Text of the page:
It would be useful here to consider the differences between combat in the Pacific and combat in the European and North African theaters. As late as the fall of 1944, the Pacific was still a distraction in the overall American war effort. Only 30 percent of the country’s arsenal was allocated to the fight against Japan, and even that was grudgingly granted. The names of the Central Pacific battlefields—Tarawa, Makin, Kwajalein, Eniwetok, Peleliu—were just dots on a map, many half the size of Manhattan. Politics had relegated the war in the Pacific to a back burner, however high the flame. Stalin was demanding a second front to relieve his embattled Russian army, and was impatient with both the Pacific hopscotch from island to island and what he regarded as the sideshows in Italy and Churchill’s proposed feints into the “soft underbelly” of Europe. By the time of D-Day, however, Stalin’s enthusiasm for a second front had dampened; he thought the Russians could win the war in Europe by themselves without Overlord (the code name for the Normandy invasion). For Roosevelt and Churchill, the idea of the Russian army west of the Rhine was a source not just of concern but of dread. Their separate assessments intuited what Stalin had told Yugoslavia’s Tito, according to Milovan Djilas: “Everyone imposes his own system as far as his army can reach. It cannot be otherwise.” Politically and diplomatically, as well as militarily, Overlord, on June 6, 1944, was the Allied priority, not Saipan or Tinian or Rota or Guam, that summer’s Pacific invasions.
The Pacific campaigns were also fought in places previously unknown to the Americans fighting and dying there, remote from the cultures and history from which they sprung and with which they were familiar. Nowhere have these cultural and historical differences between the Atlantic and Pacific theaters been defined better than by Samuel Hynes in The Soldiers’ Tale, an exhilarating literary analysis of combatant diaries and memoirs from both world wars and Vietnam. Hynes, Woodrow Wilson Professor of Literature Emeritus at Princeton, is another Marine veteran, a former twenty-year-old lieutenant and TBM pilot on Okinawa who, like Styron, was called back into uniform during Korea. “In North Africa, you went back to rest in Cairo or Alexandria, where an ancient Mediterranean culture began,” he writes.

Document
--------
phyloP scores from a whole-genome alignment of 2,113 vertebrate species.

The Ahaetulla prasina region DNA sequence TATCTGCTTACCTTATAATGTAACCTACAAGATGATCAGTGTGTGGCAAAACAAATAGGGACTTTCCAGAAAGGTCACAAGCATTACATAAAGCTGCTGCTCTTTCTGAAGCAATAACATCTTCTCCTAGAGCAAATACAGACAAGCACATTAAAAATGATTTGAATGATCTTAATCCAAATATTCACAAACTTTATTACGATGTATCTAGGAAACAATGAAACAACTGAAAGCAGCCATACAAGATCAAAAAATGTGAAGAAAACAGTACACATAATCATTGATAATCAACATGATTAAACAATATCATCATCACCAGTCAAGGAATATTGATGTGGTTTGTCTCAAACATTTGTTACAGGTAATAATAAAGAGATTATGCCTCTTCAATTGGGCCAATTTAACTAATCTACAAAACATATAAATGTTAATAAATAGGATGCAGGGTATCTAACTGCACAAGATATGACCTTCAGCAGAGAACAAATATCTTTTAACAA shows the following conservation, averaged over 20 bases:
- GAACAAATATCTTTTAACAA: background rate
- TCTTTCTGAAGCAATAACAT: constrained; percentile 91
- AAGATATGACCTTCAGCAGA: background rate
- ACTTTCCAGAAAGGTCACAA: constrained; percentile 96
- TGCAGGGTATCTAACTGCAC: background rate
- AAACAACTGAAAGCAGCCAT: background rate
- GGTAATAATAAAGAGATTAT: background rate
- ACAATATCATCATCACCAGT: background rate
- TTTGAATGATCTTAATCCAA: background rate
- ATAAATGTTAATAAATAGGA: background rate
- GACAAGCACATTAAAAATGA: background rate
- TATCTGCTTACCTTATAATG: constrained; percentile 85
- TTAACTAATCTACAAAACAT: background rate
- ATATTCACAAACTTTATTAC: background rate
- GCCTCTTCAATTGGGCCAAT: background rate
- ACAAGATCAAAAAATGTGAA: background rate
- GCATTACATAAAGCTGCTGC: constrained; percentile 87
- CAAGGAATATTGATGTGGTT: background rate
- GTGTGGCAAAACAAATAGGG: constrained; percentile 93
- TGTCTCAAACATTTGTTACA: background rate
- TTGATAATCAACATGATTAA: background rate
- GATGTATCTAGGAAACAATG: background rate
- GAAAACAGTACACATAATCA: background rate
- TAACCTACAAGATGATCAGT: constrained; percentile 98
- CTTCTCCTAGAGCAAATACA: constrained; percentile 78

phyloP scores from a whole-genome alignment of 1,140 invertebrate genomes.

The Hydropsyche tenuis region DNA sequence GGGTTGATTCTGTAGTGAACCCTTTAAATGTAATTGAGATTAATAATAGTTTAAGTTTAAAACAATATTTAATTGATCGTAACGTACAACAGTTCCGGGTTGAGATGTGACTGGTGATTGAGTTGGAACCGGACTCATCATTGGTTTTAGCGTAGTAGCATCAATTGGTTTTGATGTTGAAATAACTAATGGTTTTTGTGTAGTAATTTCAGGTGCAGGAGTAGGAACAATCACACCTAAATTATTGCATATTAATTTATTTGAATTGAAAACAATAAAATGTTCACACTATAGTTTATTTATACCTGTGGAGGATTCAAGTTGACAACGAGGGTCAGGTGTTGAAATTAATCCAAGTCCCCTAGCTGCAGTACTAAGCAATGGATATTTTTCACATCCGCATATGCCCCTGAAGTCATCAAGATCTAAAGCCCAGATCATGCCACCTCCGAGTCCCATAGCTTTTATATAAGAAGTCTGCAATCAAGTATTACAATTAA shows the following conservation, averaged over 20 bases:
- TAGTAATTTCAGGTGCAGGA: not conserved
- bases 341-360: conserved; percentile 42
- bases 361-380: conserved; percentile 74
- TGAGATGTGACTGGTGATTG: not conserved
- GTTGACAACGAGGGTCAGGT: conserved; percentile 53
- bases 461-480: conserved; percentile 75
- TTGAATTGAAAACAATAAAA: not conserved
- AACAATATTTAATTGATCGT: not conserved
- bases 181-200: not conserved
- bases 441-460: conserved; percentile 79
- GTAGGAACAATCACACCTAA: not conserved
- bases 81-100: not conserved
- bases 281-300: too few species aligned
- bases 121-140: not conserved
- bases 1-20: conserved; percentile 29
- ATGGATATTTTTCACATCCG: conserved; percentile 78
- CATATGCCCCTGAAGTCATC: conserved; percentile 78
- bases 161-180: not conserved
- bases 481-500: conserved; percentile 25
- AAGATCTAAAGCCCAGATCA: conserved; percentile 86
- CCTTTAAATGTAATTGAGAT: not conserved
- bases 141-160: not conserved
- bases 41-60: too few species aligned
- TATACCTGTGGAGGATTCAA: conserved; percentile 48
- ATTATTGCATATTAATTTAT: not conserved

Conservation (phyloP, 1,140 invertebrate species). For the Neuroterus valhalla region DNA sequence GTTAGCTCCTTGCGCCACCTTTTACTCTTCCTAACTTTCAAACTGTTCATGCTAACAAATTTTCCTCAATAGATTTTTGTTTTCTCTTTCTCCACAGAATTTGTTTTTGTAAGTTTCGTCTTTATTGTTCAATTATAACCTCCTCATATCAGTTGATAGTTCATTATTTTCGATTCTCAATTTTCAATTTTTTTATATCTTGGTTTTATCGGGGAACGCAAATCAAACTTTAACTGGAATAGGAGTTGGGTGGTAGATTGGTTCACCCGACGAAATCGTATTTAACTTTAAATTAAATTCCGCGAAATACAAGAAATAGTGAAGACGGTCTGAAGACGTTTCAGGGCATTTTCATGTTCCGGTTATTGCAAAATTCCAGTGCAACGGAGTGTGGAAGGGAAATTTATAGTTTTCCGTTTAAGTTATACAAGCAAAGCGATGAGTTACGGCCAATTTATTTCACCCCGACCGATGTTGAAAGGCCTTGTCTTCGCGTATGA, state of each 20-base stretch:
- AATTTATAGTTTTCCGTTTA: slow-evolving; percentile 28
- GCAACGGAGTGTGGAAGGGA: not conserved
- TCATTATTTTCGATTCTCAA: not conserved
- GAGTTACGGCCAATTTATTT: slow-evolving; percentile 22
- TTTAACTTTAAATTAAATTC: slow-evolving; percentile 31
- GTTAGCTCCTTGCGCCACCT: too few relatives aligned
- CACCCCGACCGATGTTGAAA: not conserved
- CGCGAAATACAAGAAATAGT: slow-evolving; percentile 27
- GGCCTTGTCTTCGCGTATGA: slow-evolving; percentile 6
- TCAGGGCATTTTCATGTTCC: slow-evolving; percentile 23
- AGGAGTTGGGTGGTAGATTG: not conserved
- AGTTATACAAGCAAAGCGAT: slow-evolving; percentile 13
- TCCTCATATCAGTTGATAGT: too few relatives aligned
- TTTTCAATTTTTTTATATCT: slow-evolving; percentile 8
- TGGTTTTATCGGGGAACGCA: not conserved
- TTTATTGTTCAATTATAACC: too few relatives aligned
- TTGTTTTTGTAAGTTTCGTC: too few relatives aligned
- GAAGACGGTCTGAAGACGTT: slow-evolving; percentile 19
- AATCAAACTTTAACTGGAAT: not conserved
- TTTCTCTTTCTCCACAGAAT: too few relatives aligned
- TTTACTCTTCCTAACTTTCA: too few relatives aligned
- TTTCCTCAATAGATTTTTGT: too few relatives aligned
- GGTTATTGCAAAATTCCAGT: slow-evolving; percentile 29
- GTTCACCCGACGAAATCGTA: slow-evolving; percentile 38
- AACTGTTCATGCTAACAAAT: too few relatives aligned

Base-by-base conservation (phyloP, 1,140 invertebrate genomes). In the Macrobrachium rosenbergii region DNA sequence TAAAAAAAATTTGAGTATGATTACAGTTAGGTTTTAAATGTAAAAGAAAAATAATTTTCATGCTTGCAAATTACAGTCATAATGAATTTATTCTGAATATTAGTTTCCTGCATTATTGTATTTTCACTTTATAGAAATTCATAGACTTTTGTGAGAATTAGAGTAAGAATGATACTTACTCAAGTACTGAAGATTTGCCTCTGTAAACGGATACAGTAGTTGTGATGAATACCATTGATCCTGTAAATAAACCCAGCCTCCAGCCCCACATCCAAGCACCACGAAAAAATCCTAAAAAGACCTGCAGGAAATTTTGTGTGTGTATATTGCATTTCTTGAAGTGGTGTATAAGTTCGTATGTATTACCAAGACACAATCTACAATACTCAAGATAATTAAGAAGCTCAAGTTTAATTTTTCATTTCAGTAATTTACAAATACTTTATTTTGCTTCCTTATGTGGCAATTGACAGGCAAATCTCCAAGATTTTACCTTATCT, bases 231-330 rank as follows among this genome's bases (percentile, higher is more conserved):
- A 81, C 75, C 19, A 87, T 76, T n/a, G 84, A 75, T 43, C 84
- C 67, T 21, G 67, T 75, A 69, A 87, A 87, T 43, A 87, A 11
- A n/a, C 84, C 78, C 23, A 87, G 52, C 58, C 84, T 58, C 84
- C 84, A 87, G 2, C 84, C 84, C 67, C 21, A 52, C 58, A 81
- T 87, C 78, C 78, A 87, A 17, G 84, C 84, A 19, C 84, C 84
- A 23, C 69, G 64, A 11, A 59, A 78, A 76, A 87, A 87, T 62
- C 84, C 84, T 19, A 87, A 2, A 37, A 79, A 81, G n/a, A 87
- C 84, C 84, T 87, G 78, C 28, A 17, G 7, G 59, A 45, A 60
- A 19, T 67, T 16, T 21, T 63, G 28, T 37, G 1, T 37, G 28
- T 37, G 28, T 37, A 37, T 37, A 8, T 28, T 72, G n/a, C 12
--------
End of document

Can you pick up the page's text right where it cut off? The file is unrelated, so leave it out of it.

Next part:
The Pacific war wasn’t like that…. The islands were remote…the landscapes…hostile to Westerners…. Out there the war life was all there was: no history was visible, no monuments of the past, no cities remembered from books. There was nothing there to remind a soldier of his other life: no towns, no bars, nowhere to go, nowhere even to desert to.
Even the air war was different. It was equally frightening in both theaters, but a disabled bomber or fighter over Germany at least gave its air crew a chance to bail out and wind up in a prisoner-of-war camp. In the Pacific, there was that “feeling that comes from flying in an empty sky over an empty, endless ocean,” Hynes writes, his aviator memories still agonizingly fresh fifty years later: